As for overall perception, the most I've heard from Michigan fans about Kansas State is the harping on Snyder's reliance on the JUCO system. Michigan rarely, if ever, pursues JUCO players, but we have had them in the past, so we're not as elitist about it as a team like Notre Dame is, who refuses to recruit JUCOs and is probably laughing their asses off at Snyder. Other than that, the rational side of the Michigan fan base probably views Kansas State as the equivalent to Baylor: a non-traditional power that is on the rise.

Personally, I love Bill Snyder. He's like Joe Paterno if Joe Paterno had integrity.

Personally, I love Bill Snyder. He's like Joe Paterno if Joe Paterno had integrity. I love that Snyder has stuck with the program and worked so hard to make it a national power, which it definitely was just a year ago. I love that he gives junior college athletes a chance to play Division-I football. I love that he and his family have given so much money to charity and so much of themselves to Kansas State. A coach like that defines a program. Bill Snyder is Kansas State.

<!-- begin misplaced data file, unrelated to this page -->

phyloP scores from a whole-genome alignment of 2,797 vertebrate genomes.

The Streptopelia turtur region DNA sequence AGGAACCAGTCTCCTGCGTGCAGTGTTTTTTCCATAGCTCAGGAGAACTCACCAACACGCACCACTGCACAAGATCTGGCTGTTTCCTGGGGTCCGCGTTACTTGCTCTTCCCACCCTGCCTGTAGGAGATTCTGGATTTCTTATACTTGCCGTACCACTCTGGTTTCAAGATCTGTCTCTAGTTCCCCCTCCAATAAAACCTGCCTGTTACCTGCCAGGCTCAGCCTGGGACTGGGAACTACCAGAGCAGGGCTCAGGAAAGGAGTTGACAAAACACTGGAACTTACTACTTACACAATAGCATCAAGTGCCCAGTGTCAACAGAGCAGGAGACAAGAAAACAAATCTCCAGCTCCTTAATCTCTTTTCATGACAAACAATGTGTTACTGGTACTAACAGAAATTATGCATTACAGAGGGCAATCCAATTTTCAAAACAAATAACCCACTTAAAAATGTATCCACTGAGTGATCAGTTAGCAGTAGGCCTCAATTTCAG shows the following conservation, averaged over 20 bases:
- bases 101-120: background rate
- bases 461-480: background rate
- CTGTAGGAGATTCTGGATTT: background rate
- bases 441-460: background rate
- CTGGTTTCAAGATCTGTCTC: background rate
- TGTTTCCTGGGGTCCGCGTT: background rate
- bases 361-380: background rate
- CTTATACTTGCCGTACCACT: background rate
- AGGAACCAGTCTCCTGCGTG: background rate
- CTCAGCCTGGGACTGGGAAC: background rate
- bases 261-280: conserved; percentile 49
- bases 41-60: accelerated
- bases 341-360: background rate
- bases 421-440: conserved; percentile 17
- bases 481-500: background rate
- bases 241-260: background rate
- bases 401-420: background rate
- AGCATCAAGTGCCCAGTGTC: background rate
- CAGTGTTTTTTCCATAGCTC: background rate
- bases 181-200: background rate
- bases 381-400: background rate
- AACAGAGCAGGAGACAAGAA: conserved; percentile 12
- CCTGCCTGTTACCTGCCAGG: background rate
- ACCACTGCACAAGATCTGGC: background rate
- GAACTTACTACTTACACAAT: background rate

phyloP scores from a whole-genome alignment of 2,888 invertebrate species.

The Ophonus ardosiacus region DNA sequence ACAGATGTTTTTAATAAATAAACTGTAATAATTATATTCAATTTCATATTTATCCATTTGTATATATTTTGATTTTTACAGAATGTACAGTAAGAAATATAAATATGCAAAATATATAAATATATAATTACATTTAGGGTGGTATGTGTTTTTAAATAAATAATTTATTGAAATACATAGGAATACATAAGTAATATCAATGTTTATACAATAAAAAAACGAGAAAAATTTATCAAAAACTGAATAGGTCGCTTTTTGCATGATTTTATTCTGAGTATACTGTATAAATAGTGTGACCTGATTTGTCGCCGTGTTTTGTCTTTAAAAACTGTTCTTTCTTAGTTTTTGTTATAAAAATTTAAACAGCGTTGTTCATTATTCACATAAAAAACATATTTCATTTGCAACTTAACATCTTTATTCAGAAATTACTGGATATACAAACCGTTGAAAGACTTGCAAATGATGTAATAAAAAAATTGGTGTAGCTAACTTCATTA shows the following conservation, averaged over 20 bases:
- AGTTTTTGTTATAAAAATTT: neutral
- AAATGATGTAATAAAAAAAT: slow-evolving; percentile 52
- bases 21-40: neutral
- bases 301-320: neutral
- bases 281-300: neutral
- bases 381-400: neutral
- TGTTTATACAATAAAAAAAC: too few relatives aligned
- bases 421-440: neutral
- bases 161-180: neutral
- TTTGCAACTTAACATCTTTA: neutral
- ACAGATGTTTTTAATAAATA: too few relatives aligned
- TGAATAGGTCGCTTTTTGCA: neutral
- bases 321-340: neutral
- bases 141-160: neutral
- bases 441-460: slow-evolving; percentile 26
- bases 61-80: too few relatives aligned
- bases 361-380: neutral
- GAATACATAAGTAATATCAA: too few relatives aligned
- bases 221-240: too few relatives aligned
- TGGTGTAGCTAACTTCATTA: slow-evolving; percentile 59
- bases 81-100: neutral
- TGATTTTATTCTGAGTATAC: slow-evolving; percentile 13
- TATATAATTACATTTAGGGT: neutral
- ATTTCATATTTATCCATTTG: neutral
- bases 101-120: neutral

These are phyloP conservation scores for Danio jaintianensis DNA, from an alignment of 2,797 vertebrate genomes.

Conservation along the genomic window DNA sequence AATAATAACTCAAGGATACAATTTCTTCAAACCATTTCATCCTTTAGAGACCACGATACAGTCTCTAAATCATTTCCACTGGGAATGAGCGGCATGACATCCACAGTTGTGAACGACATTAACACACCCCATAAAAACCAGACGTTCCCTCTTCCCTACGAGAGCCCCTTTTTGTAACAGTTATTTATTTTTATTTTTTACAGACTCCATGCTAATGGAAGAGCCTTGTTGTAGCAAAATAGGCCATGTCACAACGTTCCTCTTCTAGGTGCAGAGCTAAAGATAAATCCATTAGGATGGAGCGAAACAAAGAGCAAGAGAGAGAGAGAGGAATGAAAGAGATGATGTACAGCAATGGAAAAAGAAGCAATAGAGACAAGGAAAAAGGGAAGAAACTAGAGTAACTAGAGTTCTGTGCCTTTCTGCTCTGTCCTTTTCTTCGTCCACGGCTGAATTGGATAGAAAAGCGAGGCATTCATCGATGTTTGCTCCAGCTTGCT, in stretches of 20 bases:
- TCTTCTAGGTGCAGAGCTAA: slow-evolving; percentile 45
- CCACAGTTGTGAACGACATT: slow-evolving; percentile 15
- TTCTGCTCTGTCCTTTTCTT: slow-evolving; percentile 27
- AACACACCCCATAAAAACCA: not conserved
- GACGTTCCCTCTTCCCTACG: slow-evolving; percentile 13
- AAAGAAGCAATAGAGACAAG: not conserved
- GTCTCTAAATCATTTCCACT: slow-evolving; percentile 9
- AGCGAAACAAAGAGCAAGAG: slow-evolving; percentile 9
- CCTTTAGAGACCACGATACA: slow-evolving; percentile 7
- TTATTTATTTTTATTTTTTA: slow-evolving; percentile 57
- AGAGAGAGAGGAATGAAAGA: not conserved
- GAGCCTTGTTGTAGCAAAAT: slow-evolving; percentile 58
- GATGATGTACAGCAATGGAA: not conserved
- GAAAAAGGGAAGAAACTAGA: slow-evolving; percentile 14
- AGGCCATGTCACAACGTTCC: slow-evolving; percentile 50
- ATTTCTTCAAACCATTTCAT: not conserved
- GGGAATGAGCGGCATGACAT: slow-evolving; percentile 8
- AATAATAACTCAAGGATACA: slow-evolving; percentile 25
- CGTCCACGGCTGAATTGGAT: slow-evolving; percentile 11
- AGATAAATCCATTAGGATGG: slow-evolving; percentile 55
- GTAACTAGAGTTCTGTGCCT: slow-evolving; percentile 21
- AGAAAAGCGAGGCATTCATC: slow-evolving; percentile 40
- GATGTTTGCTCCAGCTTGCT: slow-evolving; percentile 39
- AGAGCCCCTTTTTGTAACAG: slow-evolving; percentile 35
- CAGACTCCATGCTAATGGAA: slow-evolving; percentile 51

Jon: Brady Hoke's had an interesting ascent, and on the way to Michigan he's taken two relatively moribund programs and kicked them onto the progress highway. What's he like as a coach, both personality and scheme mindset? Any particular tendencies? And was his decision to go for two against the Buckeyes a surprise?

Jack: I love everything about Brady Hoke and am confident that eventually he will get Michigan into the national title picture. He wasn't exactly a very well known candidate before he was hired and most Michigan fans actually didn't know what to make him and feared the worst. Many saw it as a return to days of 2007 Lloyd Carr: we'd be 9-3 at best, never beat Ohio State, and punt 30 yards from the opponent's endzone instead of going for it. Instead, Hoke has proven to be infinitely more aggressive than Lloyd Carr ever was. He plays to win.